Comet ISON to zip past Sun at 1.3 mn km/h on Thanksgiving
Astronomers and amateur sky-gazers are waiting with bated breaths as the Comet ISON hurtles towards the Sun for a close encounter on Thanksgiving.
Zee Media Bureau/Liji Varghese
New Delhi: Astronomers and amateur sky-gazers are waiting with bated breaths as the Comet ISON hurtles towards the Sun for a close encounter on Thanksgiving.
The Comet will either be vaporized by the CME (coronal mass ejection) ejected by the Sun or might possibly put up a spectacular show in the December sky.
The comet, Ison, will pass the sun on Thursday, November 28, lying little more than a million kilometers above the sun’s surface. It will be ~30 times closer to the sun than Encke was in 2007 and more likely to encounter a ferocious solar storm.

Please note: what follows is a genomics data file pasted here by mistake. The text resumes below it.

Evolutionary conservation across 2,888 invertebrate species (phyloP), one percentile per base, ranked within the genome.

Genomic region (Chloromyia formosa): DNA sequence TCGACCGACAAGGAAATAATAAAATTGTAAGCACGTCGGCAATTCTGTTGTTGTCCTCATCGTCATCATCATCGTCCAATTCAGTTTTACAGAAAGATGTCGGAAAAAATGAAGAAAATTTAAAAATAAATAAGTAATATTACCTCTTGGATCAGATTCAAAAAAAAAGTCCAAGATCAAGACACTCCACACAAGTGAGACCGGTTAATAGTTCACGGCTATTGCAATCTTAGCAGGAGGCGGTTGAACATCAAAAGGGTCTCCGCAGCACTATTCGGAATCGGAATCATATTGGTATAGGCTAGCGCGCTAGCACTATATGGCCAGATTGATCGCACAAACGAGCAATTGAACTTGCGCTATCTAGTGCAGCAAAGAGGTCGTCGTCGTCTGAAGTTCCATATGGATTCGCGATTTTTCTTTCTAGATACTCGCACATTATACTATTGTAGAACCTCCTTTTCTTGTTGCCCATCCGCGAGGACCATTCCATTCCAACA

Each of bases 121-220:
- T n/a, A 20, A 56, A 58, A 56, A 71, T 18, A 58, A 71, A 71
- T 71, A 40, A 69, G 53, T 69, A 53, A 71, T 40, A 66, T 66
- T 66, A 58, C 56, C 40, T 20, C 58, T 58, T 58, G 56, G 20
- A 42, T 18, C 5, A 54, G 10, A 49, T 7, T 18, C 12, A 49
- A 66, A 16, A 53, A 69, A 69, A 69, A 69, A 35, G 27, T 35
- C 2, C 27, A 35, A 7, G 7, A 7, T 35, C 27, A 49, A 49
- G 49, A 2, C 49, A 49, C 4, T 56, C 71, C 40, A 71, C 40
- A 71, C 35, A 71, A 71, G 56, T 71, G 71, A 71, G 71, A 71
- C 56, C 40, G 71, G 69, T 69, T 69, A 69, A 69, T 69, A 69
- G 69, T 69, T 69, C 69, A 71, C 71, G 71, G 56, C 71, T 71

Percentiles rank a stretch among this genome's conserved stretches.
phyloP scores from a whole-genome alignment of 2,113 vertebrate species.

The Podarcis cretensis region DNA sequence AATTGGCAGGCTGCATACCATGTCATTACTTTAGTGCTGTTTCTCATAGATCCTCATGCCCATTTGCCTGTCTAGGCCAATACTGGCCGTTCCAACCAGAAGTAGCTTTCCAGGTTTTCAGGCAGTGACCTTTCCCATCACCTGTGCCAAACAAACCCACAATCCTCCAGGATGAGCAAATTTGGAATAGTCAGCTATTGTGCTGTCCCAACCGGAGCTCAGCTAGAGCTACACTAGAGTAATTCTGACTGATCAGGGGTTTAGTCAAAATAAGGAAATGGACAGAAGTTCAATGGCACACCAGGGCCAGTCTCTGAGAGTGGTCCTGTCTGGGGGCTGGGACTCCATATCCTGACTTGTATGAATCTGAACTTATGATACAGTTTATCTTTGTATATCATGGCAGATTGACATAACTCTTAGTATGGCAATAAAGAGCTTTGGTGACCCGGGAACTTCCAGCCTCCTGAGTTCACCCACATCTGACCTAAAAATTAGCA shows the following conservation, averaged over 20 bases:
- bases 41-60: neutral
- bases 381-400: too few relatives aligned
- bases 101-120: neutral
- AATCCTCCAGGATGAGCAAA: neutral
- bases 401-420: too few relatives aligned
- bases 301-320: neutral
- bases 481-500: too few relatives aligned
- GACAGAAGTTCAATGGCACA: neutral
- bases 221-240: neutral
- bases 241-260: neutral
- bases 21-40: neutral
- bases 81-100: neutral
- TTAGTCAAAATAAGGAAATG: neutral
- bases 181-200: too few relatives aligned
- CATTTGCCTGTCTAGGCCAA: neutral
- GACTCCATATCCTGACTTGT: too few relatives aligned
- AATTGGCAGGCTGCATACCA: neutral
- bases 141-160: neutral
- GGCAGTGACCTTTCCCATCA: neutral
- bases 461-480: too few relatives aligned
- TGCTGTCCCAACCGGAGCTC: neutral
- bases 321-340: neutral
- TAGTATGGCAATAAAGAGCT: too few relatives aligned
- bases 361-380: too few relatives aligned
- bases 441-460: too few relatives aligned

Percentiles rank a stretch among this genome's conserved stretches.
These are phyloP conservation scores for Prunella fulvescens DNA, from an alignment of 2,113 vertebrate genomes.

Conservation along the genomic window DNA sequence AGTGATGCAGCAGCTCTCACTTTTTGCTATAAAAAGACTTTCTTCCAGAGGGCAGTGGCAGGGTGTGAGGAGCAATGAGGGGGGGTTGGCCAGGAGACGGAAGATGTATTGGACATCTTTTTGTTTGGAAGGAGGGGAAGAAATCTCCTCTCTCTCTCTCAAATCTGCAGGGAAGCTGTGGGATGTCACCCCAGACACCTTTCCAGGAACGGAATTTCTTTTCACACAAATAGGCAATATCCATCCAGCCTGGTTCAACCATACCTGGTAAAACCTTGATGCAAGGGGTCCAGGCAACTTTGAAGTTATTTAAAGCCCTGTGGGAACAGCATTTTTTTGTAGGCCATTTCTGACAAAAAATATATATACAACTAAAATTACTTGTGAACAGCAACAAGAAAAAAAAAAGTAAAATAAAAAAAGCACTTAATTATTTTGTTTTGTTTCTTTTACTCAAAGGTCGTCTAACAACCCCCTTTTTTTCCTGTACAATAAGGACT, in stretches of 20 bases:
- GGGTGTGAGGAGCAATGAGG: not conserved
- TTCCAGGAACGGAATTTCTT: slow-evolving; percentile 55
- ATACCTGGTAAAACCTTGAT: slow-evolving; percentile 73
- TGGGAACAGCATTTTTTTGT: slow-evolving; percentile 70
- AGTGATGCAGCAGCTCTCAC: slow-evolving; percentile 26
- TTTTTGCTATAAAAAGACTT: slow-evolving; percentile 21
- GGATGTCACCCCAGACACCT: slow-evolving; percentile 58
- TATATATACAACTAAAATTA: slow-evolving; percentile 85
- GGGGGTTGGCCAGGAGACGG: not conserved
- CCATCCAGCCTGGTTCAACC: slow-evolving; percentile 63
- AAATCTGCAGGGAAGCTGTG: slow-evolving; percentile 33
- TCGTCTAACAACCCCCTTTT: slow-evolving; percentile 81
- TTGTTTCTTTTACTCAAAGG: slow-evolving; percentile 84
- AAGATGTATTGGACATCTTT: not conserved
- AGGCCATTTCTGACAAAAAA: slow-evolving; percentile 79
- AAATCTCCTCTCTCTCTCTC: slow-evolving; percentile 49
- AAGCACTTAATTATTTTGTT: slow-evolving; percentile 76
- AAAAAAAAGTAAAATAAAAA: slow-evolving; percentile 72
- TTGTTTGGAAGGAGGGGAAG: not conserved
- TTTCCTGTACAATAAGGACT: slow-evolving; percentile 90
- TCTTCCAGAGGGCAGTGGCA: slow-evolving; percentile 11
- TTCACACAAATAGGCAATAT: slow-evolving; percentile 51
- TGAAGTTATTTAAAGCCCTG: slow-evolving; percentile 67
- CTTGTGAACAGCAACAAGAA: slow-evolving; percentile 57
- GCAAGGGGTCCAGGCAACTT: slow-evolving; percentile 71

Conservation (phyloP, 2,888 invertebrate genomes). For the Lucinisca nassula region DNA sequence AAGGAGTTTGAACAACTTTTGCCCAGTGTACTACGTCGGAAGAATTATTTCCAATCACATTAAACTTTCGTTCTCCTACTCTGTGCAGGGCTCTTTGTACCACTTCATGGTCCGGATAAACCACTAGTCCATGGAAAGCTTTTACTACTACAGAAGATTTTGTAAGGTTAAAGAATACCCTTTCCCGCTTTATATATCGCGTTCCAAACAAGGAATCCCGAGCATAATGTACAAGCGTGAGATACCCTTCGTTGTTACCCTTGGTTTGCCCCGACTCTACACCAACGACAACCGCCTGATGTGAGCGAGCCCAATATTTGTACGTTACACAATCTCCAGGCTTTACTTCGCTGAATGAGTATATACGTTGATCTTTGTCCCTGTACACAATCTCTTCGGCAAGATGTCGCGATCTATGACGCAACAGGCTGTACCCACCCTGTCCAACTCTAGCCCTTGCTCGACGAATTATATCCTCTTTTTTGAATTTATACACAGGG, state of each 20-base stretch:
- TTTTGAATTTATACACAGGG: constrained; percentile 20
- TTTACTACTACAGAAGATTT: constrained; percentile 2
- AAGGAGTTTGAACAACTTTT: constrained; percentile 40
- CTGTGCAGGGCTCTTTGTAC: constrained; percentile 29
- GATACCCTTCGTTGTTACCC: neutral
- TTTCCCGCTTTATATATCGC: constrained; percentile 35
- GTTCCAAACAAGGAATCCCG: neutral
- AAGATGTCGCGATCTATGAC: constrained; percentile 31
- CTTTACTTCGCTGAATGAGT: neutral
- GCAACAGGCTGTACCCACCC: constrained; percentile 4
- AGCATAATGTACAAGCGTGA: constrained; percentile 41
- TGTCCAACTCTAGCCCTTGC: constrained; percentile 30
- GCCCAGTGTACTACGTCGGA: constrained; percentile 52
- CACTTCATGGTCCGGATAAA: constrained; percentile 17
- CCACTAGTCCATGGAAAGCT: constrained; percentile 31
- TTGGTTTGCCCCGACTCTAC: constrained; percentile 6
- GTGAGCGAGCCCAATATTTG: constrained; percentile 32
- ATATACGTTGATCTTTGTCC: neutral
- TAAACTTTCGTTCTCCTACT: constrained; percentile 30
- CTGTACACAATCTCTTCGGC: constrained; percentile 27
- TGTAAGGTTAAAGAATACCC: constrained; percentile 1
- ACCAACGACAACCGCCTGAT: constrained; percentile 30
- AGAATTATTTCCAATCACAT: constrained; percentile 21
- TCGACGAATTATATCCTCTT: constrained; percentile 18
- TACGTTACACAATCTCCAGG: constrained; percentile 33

Comet ISON entered the field of view of the HI-1 camera on NASA`s Solar Terrestrial Relations Observatory, or STEREO, on November 21, 2013.
Dubbed `Comet of the Century`, this is ISON`s first journey into the inner solar system.
ISON comes from Oort cloud, a loose nebulous sphere containing billions of icy, rocky objects on the very edge of the Solar System, where it has been for the last 4.6 billion years.
A sungrazer, ISON is among the very few comets to go through the corona of the Sun.
The speed of the comet accelerates as it approaches the sun.
In January, the speed was clocked at about 64,000 kilometres per hour. By last Thursday, with just a week to go, it had accelerated to 240,000 km/h.
By the time ISON slingshots around the sun on Thanksgiving, it will be moving at a mind-boggling speed of 1.3 million km/h.
The comet was discovered in September 2012 by two amateur astronomers using Russia’s International Scientific Optical Network, or Ison, which is how the comet was named.